Utah pharmacy administrator stole drugs with fake patient names; Hep C victims drop nursing home suit to sue hospital;

News From Around the Web

> Administrators at a Salt Lake City veteran's hospital say a pharmacy supervisor was able to steal more than 24,000 painkillers via bypassing security and creating records for fictional patients, according to The Salt Lake Tribune. Article

> Massachusetts' Steward Health Care implied it will support a ballot initiative that partially standardizes rates hospitals are paid for providing care, according to CommonWealth. Article

> Victims of the worst hepatitis C outbreak in recent years dropped their claims against a Minot, North Dakota, nursing home to instead join it in suing a hospital the patients and nursing home blame for the outbreak, according to The News & Observer. Article

Health Payer News

> Contrary to what some health insurers and policymakers believe, retail clinics may actually increase spending by driving new healthcare utilization, according to a new study published by Health Affairs. Article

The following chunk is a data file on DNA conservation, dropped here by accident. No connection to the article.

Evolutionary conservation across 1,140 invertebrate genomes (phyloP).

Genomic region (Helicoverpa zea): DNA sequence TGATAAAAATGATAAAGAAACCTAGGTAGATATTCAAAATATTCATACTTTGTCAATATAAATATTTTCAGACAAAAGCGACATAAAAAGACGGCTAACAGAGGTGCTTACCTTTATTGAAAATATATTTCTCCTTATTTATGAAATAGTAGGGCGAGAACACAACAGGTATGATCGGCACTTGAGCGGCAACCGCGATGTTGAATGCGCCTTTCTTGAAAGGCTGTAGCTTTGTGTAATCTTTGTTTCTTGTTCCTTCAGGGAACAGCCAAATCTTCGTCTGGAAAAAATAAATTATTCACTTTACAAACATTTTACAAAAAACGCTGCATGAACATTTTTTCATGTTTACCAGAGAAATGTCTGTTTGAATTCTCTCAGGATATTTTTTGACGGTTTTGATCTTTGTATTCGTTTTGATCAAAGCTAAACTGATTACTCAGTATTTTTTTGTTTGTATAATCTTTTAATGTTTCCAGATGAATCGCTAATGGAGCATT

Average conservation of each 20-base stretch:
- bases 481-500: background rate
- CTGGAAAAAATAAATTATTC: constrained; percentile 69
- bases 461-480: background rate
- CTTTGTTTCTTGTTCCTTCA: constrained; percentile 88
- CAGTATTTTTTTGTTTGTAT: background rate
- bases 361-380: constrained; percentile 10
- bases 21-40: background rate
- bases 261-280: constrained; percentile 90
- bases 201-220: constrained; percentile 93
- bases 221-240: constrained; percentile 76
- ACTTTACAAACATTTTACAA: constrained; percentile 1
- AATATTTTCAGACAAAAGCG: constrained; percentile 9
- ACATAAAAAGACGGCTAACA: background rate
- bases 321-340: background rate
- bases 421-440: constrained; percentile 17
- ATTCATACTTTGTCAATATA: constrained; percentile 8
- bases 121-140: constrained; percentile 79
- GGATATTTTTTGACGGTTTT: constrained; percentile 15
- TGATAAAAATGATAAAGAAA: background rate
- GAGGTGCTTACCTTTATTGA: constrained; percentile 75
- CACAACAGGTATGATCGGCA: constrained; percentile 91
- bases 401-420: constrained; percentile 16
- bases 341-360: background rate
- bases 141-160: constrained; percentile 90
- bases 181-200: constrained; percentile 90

> In a hearing Monday on the topic of transparency in tiered health insurance plans--such as Horizon Blue Cross Blue Shield's Omnia--New Jersey legislators tackled the daunting task of determining how much insurers should have to disclose when creating new products, according to the American Journal of Managed Care. Article

And Finally… Traffic-stopper. Video

Suggested Articles

The profit margins and management of Community Health Group raise questions about oversight of managed care insurers.

Financial experts are warning practices about the pitfalls of promoting medical credit cards to their patients.

A proposed rule issued by HHS on Tuesday would expand short-term coverage, a move Seema Verma said will have "virtually no impact" on ACA premiums.